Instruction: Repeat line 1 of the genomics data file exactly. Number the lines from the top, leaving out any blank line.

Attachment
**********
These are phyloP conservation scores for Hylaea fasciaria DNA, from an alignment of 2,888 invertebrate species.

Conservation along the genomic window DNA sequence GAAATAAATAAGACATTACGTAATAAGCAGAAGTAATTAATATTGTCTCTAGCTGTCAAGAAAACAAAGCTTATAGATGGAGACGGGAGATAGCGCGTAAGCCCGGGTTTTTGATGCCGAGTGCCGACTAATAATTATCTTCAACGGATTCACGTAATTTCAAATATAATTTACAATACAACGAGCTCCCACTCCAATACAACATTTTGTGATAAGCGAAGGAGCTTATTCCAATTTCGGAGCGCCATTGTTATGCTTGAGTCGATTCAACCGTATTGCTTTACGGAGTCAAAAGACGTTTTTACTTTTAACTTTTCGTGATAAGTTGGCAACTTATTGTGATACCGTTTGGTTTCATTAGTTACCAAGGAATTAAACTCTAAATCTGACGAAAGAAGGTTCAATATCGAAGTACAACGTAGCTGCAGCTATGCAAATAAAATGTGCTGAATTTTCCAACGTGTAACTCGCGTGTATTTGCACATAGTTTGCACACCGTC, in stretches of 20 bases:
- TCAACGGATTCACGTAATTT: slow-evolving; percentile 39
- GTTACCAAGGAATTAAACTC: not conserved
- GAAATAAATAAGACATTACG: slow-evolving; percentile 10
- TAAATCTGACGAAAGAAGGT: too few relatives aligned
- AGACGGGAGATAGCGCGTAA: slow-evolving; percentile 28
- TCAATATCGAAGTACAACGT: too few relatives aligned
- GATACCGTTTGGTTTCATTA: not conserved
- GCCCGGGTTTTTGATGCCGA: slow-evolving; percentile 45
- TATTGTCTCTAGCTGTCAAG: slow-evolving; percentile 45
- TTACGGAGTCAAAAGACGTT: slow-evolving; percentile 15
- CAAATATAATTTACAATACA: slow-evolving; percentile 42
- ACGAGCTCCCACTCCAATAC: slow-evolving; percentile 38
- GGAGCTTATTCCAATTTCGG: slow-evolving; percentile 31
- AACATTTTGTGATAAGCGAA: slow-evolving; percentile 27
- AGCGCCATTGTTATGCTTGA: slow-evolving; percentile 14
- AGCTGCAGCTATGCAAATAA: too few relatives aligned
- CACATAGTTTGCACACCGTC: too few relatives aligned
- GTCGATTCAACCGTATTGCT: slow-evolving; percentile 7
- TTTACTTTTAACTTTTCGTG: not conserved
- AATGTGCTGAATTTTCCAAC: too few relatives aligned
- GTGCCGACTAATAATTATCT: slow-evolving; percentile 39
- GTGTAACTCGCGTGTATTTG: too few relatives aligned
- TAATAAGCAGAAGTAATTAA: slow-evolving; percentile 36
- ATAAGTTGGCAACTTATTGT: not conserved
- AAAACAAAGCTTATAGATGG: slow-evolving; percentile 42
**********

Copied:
These are phyloP conservation scores for Hylaea fasciaria DNA, from an alignment of 2,888 invertebrate species.